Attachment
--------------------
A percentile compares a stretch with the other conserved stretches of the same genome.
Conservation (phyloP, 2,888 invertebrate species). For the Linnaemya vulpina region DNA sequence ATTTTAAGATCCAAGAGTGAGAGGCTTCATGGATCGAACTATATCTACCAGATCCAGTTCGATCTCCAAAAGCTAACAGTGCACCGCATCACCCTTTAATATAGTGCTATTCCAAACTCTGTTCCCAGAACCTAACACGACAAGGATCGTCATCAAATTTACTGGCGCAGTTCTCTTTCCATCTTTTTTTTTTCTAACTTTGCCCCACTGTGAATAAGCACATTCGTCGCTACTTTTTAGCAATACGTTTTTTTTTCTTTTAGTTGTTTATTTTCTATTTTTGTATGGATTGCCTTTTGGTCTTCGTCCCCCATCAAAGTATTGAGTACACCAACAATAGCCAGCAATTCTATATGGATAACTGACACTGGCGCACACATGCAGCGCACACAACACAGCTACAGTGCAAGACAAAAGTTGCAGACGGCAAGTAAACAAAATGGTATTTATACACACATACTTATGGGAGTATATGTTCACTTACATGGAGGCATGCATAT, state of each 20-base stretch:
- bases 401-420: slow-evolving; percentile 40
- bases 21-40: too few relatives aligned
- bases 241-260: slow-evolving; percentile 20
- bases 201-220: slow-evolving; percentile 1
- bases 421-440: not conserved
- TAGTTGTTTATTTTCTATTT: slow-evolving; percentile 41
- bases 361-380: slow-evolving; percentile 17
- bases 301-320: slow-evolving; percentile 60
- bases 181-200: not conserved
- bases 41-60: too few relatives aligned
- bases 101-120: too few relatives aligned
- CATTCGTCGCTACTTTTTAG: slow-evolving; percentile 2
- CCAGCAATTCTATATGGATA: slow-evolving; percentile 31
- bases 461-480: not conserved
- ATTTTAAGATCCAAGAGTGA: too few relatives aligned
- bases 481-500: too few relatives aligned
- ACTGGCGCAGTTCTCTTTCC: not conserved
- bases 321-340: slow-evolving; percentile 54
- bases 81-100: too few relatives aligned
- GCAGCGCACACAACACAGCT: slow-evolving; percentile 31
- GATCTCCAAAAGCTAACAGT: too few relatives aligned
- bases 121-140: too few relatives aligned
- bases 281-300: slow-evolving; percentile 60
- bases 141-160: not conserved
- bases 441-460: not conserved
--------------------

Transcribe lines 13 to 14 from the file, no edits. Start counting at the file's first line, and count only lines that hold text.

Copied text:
- bases 101-120: too few relatives aligned
- CATTCGTCGCTACTTTTTAG: slow-evolving; percentile 2